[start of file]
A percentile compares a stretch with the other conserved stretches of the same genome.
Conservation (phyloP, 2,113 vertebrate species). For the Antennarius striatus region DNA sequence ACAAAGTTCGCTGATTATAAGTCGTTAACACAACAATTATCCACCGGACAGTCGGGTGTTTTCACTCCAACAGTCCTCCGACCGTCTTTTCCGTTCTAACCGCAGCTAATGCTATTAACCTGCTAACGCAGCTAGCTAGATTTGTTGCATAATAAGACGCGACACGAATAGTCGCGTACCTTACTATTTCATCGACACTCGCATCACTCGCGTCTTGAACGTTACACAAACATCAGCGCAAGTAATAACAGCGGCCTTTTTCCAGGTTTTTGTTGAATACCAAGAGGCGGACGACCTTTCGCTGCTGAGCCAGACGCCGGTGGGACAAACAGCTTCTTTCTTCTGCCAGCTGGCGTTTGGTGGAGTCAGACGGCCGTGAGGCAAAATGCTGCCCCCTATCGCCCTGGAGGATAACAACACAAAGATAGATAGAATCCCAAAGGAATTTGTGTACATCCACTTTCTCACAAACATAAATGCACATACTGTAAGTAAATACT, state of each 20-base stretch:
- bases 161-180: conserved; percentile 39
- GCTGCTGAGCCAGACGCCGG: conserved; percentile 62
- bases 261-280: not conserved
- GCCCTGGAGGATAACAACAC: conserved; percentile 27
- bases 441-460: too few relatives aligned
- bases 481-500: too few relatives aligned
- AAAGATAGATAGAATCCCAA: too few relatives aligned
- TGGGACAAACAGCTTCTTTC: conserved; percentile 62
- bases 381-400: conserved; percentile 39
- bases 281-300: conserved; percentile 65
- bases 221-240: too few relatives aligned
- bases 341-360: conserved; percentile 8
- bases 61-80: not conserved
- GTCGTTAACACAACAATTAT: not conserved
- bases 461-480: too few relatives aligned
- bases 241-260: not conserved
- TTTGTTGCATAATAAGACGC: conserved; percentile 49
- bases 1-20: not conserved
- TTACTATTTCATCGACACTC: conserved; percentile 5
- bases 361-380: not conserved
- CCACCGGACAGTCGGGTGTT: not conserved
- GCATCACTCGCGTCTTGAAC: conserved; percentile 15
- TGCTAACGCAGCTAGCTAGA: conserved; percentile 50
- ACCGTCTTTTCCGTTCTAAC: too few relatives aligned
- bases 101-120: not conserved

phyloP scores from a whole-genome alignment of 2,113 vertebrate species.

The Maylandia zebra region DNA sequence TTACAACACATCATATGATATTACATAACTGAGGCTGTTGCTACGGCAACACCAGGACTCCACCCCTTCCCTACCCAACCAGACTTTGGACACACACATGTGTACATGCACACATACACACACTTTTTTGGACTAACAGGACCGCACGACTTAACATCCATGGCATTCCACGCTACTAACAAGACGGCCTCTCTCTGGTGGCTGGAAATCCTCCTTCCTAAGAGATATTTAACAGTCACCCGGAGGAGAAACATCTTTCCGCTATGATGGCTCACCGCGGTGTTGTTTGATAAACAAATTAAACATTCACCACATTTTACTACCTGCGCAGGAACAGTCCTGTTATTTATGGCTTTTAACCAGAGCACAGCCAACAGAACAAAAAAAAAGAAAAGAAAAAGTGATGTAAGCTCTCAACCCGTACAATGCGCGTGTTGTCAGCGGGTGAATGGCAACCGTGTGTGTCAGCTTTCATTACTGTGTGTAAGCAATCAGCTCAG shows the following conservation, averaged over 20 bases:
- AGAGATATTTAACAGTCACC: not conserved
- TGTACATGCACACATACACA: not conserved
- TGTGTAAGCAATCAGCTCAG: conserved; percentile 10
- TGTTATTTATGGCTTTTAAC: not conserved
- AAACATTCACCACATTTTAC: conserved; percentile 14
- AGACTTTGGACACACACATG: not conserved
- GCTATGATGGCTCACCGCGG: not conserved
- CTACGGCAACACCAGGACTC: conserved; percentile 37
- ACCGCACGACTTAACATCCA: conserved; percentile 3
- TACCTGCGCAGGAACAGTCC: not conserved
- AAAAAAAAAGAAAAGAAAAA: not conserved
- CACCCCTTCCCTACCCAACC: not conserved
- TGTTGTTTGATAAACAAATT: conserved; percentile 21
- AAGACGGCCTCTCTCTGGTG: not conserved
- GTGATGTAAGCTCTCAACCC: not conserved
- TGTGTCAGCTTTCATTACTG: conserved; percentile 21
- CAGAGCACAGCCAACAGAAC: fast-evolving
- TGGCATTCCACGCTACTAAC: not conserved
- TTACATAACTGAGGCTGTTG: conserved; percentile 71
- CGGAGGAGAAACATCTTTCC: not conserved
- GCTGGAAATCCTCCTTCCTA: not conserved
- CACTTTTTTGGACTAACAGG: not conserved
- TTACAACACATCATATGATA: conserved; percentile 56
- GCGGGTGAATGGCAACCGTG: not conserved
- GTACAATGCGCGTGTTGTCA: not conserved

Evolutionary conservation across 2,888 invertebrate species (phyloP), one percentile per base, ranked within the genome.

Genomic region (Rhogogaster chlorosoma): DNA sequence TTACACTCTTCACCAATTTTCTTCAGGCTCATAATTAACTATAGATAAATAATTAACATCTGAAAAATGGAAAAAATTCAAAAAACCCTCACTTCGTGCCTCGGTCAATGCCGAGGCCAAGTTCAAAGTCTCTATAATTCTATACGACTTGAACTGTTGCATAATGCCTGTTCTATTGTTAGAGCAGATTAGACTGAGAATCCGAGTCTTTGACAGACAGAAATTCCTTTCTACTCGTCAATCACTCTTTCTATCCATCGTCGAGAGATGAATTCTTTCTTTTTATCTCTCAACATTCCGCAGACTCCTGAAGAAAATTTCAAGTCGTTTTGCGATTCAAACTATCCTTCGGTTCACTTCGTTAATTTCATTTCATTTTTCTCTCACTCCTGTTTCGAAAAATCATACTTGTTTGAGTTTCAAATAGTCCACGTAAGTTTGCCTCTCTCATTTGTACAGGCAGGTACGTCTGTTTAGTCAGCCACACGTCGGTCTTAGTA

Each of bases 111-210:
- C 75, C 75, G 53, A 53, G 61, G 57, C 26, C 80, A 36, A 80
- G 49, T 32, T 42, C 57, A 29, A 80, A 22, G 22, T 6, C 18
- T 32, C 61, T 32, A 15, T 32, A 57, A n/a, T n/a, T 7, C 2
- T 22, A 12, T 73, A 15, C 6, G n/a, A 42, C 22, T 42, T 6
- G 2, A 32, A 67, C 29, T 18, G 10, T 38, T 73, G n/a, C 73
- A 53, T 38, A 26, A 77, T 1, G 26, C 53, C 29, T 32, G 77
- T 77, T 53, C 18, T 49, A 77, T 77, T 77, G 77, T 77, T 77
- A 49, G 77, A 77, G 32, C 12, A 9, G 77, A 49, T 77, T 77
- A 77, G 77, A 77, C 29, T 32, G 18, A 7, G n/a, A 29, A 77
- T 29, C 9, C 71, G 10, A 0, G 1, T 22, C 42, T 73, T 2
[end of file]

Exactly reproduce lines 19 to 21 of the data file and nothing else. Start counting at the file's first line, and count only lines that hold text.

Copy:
- TTTGTTGCATAATAAGACGC: conserved; percentile 49
- bases 1-20: not conserved
- TTACTATTTCATCGACACTC: conserved; percentile 5